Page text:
The interactions of this organism vary a great deal mainly because parts of the plant are beneficial, especially to humans, and other parts of this plant, like the seeds, contain a toxic oil. This makes for very unique relationships with organisms that are specific to different parts of the plant.
For instance, the fact that the seeds contain a toxic oil, mainly composed of ascaridole, and the plant in general has a very ‘unique’ and strong odor combine to deter a great deal of insects from calling this plant dinner or even home. Since many insects tend to stay away from this plant this sets up a situation that allows for the insects that can tolerate the pungent odor to use the plant for a means of protection or in some cases unique methods of predation.

There are plenty of insects that simply steer clear of this plant, not only because of its pungent odor, but because it contains a toxic oil. The main inhabitants of Chenopodium a. are members of the phylum arthropoda, the majority of which include predatory insects and spiders. The bugs that can tolerate the smell have adopted this plant as both a means for shelter and a hide out that is perfect for preying on the less fortunate insects around them. The predatory insects use the plant to rest after a long day of preying on these other insects. They are able to do so because while they are  'resting' in the plant it is highly unlikely other bugs will bother them since most can't stand to be around this plant's odor.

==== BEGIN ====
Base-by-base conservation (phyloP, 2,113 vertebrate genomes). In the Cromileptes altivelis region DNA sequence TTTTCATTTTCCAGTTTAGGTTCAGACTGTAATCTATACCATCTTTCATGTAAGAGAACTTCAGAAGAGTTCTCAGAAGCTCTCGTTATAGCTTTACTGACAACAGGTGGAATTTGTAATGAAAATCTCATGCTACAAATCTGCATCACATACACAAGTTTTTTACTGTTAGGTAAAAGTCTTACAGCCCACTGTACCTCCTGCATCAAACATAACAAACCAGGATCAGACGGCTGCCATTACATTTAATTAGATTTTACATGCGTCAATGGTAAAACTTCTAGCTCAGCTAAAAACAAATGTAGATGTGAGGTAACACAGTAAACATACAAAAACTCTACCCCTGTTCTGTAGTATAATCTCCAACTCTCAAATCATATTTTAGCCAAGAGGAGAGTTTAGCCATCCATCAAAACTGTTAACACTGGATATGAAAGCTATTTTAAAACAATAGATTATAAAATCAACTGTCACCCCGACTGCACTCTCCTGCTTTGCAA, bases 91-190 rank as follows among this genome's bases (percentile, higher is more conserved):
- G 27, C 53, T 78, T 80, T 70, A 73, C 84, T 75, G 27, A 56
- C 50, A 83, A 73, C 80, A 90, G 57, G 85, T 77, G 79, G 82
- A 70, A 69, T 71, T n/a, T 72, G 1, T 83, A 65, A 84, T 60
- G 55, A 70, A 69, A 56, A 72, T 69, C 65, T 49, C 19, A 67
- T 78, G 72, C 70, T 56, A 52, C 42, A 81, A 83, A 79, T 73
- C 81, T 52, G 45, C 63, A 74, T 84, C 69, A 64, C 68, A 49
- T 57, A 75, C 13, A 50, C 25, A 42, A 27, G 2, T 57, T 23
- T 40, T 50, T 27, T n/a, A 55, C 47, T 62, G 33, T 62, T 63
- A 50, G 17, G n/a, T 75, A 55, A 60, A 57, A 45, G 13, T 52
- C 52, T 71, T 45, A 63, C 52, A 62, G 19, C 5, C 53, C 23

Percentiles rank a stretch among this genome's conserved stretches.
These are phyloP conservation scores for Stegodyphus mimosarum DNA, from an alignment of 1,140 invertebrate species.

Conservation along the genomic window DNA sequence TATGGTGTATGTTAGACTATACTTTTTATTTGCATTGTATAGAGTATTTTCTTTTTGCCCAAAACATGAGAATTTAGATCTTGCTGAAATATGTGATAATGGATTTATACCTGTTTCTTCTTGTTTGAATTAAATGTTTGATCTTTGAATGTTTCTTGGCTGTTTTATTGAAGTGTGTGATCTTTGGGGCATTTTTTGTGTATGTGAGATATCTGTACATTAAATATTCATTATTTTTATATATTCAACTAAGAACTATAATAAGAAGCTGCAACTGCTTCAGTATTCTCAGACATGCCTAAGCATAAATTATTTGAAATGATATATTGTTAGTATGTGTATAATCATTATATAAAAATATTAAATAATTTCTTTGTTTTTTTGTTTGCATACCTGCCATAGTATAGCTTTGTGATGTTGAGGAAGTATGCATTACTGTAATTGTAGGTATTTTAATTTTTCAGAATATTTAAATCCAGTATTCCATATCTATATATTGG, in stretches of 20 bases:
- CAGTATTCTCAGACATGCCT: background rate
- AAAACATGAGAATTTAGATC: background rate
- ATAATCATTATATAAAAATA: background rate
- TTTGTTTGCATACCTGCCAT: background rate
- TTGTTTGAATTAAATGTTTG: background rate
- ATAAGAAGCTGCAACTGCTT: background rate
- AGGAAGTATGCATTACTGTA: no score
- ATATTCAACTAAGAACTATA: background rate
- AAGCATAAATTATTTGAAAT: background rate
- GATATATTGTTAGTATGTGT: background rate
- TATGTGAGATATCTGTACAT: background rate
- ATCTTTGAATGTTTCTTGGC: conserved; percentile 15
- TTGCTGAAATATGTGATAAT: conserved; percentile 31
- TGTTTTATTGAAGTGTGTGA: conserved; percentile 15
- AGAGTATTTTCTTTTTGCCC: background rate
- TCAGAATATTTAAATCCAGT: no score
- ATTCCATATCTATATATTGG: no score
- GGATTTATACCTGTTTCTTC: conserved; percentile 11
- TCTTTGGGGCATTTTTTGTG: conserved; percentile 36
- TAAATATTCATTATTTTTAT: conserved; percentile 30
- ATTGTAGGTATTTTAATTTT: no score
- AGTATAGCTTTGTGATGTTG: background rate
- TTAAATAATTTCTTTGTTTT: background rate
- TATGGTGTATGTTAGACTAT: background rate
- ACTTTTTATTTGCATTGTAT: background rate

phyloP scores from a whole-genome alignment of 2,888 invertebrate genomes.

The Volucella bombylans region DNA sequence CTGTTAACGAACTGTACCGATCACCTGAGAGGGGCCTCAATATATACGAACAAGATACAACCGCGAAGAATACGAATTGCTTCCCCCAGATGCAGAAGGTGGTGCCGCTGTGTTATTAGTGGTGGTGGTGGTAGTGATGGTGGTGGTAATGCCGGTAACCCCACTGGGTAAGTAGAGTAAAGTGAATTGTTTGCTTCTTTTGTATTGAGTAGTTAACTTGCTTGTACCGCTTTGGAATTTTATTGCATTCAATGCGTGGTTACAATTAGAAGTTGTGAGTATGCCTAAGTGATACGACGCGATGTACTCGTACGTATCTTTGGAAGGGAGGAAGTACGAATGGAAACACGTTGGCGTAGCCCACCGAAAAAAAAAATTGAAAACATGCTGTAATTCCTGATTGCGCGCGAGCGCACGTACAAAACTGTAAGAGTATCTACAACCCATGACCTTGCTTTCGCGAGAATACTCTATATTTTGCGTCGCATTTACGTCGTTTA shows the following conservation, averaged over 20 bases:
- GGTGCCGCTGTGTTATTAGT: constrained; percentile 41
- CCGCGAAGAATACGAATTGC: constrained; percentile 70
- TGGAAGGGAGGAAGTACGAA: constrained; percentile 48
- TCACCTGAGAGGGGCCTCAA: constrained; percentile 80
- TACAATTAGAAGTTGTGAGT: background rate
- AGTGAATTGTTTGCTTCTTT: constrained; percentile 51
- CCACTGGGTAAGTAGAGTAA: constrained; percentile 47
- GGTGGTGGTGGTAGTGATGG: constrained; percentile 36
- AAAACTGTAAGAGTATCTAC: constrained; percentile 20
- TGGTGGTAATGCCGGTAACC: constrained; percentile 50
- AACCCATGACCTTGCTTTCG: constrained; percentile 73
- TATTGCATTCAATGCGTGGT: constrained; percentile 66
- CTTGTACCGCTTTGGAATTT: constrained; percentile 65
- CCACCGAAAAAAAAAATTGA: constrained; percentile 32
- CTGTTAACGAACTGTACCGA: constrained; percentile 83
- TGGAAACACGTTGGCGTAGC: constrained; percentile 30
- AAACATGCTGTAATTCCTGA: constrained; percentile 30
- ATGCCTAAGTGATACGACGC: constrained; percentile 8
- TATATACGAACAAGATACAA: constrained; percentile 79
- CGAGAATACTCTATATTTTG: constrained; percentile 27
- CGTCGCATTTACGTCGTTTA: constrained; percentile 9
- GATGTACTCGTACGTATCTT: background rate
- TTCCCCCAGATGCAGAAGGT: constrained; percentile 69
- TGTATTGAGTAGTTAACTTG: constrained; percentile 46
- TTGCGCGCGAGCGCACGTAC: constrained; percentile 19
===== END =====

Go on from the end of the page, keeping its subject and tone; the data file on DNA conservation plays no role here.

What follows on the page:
Next: Medicinal Uses
Back to